I am thinking about writing a novel featuring a model railway enthusiast who has spent 40 years building a 1:76.2 scale model of Clapham Junction in his attic. One day his wife phones to say she has fallen down a flight of steps and is currently on Platform 7 at Clapham Junction nursing a broken leg. Our model-maker thanks her profusely, retires to the attic, and spends several hours fabricating a perfect model of his spouse lying prone on the platform. He rings her once to ask, “right leg or left leg?”
Here lies my concern when I hear that Google has entered the world of high definition maps to guide the driverless cars of the future. I am sure that the result will be a stunning carbon copy of reality that will enable me to take a virtual trip to Birmingham. And if there is the odd glitch, so what. It is unthinkable that such a vast accomplishment would be without error.
But would I want to make the real journey on hard tarmac in a vehicle guided solely by its doppelganger buzzing around Google’s cyber toy-town? A soft bug in the synthetic world will be a hard bug in the real one.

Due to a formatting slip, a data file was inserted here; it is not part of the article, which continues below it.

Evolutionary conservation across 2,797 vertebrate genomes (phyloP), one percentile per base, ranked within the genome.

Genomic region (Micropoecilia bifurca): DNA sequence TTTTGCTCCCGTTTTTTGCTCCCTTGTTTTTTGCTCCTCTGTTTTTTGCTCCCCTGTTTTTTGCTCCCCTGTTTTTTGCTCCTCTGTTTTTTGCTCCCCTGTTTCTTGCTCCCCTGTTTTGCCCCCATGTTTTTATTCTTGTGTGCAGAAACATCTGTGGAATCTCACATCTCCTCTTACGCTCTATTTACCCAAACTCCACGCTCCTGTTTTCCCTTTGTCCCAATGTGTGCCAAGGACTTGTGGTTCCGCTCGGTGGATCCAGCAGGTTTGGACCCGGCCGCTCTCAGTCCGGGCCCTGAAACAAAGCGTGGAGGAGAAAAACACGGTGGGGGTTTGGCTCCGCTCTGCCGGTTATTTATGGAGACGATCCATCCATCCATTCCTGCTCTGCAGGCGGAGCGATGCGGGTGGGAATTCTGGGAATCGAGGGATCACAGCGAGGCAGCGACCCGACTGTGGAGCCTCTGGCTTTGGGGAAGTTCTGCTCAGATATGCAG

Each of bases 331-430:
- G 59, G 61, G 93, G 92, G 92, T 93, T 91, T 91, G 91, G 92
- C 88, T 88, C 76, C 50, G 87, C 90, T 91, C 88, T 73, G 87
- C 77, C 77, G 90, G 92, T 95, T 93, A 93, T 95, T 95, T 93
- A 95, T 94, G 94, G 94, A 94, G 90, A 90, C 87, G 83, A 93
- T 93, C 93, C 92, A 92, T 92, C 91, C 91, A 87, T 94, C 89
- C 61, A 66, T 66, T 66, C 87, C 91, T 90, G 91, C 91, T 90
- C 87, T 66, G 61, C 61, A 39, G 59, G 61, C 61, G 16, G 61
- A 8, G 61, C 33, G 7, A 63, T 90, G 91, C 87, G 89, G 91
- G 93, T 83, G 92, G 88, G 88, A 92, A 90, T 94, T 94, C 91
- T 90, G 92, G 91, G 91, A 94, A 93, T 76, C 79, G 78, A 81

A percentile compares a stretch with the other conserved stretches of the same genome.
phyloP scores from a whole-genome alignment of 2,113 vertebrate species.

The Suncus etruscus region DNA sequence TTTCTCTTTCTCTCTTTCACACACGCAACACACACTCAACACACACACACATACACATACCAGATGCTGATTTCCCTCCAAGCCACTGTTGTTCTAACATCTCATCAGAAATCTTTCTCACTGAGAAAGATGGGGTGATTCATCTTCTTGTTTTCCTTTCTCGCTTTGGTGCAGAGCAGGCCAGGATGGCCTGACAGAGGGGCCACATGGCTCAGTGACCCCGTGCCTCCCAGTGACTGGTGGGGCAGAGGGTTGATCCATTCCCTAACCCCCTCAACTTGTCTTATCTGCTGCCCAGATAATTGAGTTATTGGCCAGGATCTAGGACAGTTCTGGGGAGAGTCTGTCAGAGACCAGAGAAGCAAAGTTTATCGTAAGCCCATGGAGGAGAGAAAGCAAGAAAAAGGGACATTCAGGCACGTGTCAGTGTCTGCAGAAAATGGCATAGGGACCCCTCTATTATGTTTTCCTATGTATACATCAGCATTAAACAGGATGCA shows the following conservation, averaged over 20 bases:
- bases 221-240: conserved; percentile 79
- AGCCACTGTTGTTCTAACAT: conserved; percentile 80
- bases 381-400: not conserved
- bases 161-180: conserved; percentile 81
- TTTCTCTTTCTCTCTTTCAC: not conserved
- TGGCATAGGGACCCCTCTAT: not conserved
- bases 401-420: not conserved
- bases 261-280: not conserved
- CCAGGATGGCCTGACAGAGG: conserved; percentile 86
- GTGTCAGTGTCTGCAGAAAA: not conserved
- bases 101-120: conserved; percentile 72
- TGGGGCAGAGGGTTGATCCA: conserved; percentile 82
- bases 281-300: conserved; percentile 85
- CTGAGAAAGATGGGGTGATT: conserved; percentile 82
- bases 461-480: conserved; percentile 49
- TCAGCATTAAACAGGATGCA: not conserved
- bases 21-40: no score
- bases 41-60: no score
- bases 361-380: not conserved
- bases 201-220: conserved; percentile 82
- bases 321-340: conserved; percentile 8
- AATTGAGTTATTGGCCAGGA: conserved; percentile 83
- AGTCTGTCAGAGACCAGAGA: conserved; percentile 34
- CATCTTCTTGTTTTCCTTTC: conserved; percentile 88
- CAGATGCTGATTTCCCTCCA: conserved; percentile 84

Of course there are technical solutions. Some say the answer will lie in crowd-sourcing; constant user chit-chat keeping model and reality in step. My concerns run deeper. What sort of people are building this new world? The digital-age has favoured those who love scale, complexity and intricacy. Model makers. The online world is a model world but one we find very useful because information seems to live as happily in a model as in reality.
But people and things cannot live in a model. The success of Amazon lies not in its models but in “fulfilment”; the mouse click really does turn into a parcel on the doormat.
I thought Google was heading the right way with its smart car. I hope this HD mapping is not really a retreat to the comfort zone of the train set in the attic.
One other thought. Map makers are not model makers. Map makers simplify the world to make it understandable rather than strive to build an increasingly perfect copy of reality. Of all the properties I would want from a map, “HD” would come pretty low down the list.
The London Tube Map is a case in point. Now how do I get to Clapham Junction?